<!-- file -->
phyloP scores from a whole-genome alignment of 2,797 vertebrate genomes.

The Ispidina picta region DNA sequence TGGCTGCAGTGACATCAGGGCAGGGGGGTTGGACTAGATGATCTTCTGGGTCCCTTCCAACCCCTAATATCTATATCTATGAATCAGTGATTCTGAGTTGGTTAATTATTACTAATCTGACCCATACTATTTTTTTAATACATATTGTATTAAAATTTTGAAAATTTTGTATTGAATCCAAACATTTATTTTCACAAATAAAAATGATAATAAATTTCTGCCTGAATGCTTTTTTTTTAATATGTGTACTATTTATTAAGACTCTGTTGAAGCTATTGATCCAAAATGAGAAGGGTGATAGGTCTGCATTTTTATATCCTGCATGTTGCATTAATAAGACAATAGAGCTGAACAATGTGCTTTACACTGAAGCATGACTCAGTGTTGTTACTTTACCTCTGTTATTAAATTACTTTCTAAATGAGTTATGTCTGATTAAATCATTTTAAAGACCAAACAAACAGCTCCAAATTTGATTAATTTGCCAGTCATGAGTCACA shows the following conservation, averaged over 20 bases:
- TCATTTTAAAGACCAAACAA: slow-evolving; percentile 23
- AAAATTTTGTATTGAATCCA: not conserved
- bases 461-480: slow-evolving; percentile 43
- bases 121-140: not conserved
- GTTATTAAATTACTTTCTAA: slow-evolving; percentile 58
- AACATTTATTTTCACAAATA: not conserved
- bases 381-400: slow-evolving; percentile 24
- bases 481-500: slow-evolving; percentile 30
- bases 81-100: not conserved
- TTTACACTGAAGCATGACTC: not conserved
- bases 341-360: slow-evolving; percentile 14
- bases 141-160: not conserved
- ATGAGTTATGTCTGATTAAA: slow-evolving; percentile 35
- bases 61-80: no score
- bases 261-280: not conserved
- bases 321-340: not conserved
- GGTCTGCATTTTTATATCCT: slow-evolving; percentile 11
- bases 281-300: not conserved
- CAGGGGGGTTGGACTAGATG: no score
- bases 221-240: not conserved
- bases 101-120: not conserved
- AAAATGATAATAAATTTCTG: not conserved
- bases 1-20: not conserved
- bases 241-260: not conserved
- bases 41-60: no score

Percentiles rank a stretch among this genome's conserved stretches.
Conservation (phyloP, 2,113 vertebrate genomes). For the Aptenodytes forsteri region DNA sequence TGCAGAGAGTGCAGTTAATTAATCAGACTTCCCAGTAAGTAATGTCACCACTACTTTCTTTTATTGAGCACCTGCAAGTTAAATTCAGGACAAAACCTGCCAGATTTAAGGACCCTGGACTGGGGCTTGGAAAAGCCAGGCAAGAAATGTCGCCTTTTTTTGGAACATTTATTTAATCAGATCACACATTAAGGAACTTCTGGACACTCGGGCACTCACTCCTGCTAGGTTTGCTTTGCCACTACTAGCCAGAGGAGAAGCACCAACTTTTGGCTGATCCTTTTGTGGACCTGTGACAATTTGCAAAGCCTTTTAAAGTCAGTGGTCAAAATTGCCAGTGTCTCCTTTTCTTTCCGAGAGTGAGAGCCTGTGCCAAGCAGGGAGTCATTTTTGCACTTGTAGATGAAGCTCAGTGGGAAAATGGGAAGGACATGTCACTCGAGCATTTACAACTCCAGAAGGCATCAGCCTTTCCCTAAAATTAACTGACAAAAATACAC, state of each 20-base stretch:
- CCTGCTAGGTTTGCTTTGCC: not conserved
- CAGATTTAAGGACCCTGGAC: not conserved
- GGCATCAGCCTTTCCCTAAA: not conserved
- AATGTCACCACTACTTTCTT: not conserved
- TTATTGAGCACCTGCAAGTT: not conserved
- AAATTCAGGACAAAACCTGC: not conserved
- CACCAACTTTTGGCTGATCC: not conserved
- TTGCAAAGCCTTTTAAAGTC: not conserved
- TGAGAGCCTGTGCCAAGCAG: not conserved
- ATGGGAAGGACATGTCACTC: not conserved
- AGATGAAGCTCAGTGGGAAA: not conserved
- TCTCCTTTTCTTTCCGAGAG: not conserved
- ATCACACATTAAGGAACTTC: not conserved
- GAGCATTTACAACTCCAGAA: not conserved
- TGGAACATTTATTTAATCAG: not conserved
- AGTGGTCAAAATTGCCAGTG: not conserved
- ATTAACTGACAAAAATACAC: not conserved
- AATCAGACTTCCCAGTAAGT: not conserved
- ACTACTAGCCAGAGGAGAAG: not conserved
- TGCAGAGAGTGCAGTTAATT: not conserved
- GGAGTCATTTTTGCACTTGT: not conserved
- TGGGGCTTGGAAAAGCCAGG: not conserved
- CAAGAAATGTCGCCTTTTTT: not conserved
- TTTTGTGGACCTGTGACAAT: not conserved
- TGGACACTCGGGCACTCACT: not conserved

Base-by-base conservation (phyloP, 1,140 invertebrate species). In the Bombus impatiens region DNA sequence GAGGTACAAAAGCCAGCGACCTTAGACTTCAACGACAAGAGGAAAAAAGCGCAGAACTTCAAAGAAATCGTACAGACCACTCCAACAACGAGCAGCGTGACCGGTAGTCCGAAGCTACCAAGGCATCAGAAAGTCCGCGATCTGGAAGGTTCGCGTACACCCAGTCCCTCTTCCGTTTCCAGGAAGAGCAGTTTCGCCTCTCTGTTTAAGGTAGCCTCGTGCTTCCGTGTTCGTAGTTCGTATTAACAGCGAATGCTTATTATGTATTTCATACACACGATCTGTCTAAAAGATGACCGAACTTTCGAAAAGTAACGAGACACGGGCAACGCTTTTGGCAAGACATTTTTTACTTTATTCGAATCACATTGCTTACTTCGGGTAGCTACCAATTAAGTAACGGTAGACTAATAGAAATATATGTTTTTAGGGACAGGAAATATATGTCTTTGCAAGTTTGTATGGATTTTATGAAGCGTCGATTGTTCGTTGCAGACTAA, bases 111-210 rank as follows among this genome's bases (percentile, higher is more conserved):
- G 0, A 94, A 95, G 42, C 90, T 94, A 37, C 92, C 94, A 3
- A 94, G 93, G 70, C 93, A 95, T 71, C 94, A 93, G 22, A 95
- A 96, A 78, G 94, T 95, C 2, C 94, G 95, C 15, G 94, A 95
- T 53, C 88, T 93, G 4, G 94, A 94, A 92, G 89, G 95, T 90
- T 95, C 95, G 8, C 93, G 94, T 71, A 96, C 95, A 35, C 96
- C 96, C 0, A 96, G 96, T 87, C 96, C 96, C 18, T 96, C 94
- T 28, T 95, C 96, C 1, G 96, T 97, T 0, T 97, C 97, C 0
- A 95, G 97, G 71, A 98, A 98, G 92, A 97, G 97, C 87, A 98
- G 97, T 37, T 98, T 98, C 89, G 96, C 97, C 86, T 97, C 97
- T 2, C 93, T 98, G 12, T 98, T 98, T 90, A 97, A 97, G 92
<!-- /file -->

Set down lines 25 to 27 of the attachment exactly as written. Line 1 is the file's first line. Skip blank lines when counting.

- bases 1-20: not conserved
- bases 241-260: not conserved
- bases 41-60: no score